Who does Barbara Streisand remind you of in this photo?
Congratulations! Yes, it's Nefertiti.
It says something about the incomparable image that Queen Nefertiti created for herself that today, over 3,300 years later, the mere suggestion of her famous bust with the 'Tall Blue Crown' is instantly recognisable.
Nefertiti was the Great Royal Wife of Akhenaten, a religious idealist who used his absolute power as pharaoh to promote his favourite god above all others – Aten, the power emanating from the sun’s disc.
Nefertiti's famous 'Tall Blue Crown' is unique among crowns worn by royal women and is a favourite for artists inspired by the great icons of ancient Egypt. But where did it come from?
It is possible that the crown was designed to associate Nefertiti with the goddess Tefnut who wears a similar, although squatter, head-dress.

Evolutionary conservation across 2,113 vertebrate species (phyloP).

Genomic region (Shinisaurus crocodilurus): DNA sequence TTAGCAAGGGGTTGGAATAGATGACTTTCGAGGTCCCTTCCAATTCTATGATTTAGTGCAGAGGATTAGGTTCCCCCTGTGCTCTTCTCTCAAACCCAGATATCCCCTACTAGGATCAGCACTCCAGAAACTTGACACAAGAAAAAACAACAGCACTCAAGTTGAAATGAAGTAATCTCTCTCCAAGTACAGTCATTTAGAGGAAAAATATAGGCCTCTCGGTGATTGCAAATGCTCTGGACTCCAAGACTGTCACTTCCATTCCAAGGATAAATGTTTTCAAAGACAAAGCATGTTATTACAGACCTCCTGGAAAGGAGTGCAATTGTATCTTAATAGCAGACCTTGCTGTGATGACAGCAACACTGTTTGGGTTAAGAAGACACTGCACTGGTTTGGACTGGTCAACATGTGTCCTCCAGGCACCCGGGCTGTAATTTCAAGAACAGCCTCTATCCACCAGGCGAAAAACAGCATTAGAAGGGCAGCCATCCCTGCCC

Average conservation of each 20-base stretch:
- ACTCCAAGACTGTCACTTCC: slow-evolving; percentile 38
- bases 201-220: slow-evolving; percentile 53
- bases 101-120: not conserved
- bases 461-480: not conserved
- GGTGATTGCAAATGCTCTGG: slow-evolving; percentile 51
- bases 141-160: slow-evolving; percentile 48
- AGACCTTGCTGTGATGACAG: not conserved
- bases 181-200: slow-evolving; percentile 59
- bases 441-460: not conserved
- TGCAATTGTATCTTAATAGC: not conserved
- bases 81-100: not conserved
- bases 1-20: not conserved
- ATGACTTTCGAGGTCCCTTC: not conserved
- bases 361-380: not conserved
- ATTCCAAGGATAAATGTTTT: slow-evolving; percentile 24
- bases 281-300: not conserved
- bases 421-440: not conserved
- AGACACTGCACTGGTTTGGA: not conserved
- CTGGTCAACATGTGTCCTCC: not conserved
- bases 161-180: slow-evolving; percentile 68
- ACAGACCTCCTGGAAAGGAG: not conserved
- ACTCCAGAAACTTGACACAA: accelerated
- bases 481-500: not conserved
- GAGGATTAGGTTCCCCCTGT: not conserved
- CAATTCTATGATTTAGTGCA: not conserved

Although many people think that Akhenaten recognised only Aten, shunning the rest of the vast gallery of Egyptian gods, other sky deities were still included in his philosophy. In fact Akhenaten sometimes represented himself as the god Shu, and Nefertiti as the goddess Tefnut.
Shu was the god of the dry atmosphere between the earth and the sky, and Tefnut was the goddess of the moisture in the air. They formed a divine triad with their father, the creator god, Atum.
By equating themselves with Shu and Tefnut, Akhenaten and Nefertiti reinforced their own divine triad with Aten. This had the added effect of elevating the king and queen's status to just one step down from the supreme creator god.
This photo of Barbara Streisand sporting a Nefertiti-like hairdo, was taken by Cecil Beaton on the set of her1970 movie, "On A Clear Day You Can See Forever".